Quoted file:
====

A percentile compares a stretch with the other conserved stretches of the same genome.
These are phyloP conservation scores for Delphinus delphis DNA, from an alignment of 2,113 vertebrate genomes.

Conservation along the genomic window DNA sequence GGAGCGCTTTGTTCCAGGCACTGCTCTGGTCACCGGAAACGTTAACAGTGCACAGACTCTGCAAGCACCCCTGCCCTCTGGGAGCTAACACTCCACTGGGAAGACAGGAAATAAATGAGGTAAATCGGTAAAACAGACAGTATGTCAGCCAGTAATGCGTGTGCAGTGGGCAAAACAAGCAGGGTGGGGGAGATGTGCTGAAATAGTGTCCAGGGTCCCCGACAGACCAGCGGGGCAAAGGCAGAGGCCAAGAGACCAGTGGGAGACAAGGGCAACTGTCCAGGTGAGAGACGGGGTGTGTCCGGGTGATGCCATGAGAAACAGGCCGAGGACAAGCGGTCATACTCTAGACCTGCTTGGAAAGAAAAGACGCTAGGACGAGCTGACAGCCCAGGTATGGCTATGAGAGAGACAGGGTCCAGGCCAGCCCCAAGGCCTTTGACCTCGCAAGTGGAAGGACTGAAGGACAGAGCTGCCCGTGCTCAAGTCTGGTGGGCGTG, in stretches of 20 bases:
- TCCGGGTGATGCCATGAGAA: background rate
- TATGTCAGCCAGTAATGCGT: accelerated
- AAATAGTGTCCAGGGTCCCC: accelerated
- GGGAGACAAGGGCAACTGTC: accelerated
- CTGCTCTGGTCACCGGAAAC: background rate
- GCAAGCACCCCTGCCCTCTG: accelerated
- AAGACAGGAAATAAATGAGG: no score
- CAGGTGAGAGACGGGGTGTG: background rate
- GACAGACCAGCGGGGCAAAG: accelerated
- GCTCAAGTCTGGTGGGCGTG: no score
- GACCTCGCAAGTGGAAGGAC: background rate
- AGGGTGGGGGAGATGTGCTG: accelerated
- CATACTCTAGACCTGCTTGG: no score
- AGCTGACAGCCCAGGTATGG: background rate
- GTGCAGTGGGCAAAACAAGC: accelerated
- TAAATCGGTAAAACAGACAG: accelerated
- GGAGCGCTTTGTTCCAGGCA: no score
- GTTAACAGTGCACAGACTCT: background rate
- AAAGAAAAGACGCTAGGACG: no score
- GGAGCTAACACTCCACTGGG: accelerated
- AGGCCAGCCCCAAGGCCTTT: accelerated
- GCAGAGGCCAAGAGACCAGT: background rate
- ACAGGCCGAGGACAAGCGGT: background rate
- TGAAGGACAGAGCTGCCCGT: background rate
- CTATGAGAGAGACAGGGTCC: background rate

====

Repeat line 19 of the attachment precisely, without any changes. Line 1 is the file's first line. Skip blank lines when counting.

- TAAATCGGTAAAACAGACAG: accelerated